The online journal to Offscreen Magazine — for all the things that don't fit into the magazine. We also regularly publish behind the scenes info about the making of Offscreen. Why not follow along and grab the RSS feed?
Expect anything worthwhile to take a long time. This is borrowed from the wise and wonderful Debbie Millman, for it’s hard to better capture something so fundamental yet so impatiently overlooked in our culture of immediacy. The myth of the overnight success is just that — a myth — as well as a reminder that our present definition of success needs serious retuning. As I’ve reflected elsewhere, the flower doesn’t go from bud to blossom in one spritely burst and yet, as a culture, we’re disinterested in the tedium of the blossoming. But that’s where all the real magic unfolds in the making of one’s character and destiny.
Congrats to Maria Popova for seven years of running Brain Pickings. I really loved her birthday post about seven things she’s learned. The above is something that’s very close to my heart as it’s one of the few gripes I have with the fast-moving, short-lived nature that is the web (industry).
As you can tell, I’m getting more and more excited about the upcoming launch of issue No6. Here’s another little teaser…
Photo by Michael Shane.
A quick sneak peek of the upcoming issue No6. Going on (pre)sale later this month!
Photo by Steven Stone
Why does a printed magazine or a book feel so good?
I think about books and magazines as objects, and when you have a valuable object at home, whether it’s an artwork or a piece of wood from the forest, the object has a source or origin. If you take a book, we already know that there is an author, a genre, a style – it’s not just a platform for print, but an object with a complex origin. The articles, materials and images in a digital text are, in a sense, abstract – they have origins but those origins are not concrete. (…)
When you are offering high-quality creative materials, people need time to process what they are seeing and take perspectives on it. Print allows that because it is an object. But if you have it in digital form, you treat it according to the laws of the tablet or computer. Designers of touchscreen technology have deliberately eliminated many of the natural aspects of touch – whether it is a hard or soft surface, whether there is any friction – because otherwise it wouldn’t function as well. But it has created a kind of diminutive of human touch.
Thanks to Marc Vallée for finding the digital version of this. And no, the irony of it is not lost on me. ;)
A sneak peek at an interview in the upcoming Issue No5. We’ll be sending our files to the printer at the end of the week with the ink hitting paper starting next week. Issue No5 will go on presale very soon! Stay tuned. :)
The truth about the difference between introverts and extroverts lies in how personal energy is used and gained. Introverts need a lot of recharging time to gain energy. Being out-and-about, especially in social situations, is draining. Alone time is the only way to get that energy back. For me, it’s a lot of alone time. Not sitting in a dark cave staring at the wall, but somewhere comfortable where I can do other activities I enjoy. Laying on a hotel bed catching up on the internet totally counts. At home cooking dinner totally counts. Even reading a book at a coffee shop counts.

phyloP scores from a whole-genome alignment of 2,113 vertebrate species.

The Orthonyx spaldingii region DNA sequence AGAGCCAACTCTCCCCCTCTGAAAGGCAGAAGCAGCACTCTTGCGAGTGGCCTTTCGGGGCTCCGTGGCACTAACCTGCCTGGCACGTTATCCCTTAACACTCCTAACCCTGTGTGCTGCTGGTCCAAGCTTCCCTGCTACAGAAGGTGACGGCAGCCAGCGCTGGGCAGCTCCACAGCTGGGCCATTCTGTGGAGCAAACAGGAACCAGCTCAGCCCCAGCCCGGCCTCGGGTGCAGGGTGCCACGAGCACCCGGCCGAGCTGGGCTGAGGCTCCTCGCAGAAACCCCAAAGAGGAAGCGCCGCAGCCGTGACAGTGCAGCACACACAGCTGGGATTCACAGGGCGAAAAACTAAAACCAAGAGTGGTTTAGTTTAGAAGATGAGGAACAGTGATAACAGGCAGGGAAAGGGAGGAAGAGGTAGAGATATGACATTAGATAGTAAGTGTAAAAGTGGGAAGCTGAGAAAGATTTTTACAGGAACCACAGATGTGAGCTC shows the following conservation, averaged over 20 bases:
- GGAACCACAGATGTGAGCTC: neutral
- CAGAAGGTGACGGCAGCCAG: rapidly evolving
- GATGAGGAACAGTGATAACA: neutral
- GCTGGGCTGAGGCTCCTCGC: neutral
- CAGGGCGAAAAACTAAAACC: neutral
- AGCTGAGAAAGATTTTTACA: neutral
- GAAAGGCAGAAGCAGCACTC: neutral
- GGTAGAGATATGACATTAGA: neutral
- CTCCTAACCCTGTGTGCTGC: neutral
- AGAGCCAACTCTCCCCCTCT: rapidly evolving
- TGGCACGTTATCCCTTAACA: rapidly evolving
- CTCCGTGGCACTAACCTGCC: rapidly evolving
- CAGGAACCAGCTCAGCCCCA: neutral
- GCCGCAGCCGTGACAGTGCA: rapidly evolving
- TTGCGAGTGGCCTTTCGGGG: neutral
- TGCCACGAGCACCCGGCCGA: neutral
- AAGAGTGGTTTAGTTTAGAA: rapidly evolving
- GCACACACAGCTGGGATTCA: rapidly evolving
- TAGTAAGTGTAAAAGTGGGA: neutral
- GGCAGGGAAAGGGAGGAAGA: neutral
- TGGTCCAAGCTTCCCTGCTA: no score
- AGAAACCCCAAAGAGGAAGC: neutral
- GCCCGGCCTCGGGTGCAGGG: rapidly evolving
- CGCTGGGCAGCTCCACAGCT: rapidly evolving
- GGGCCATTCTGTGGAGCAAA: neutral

Yesterday’s pastry box entry by Chris Coyier mentions and links to an article that had a really big impact on me when I first read it a few years back. Jonathan Rauch’s “Caring for Your Introvert" made me come to the realisation that I too am an introvert. It explains why social events and chatty people make me feel so exhausted. It makes clear that introverted does not equal "weird" or "socially awkward". Just like Chris I felt relief when I discovered that there is nothing wrong with enjoying the company of fewer people, or getting joy out of being alone.
If this sounds like you too, I wholeheartedly recommend reading Jonathan’s article. There is a good chance it will make you feel less anxious about your social skills when hiding behind your screen while others tell you how awesome their night out was.
As a newbie publisher and art director for Offscreen, one of the biggest inspirations before launching our inaugural issue was the Singaporean “Underscore”. I’ve always been a big fan of compact, book-like magazines and when I came across Underscore at a book store in Melbourne, it just felt instantly “right”. The subtle colour palette printed on high-quality Munken Print Cream paper gives the stories an almost dreamy atmosphere that is solidified through the consistent use of custom-made typography. I have to admit, the beauty of this publication often distracts me from properly engaging with its content. It might be my designer eye, but hey, there are no rules for how to enjoy a magazine. Call me superficial on this one — I’m in love nevertheless.
For a small contribution in the next issue of What’s Next Magazine I was just asked “Which printed publication of the past year has made a bigger impression on you than any other? And how or why did it do so?” My answer is a bit of a fanboy-ish love affair with Underscore.
The work of the stonemasons who built the palace is still visible after more than 8 centuries. How long after you stop programming is any of your work going to last? (…) It is slightly depressing how short the timescale is for software. It lives fast, but it also dies fast. Our work is more like that of an ice sculptor than that of a stonemason.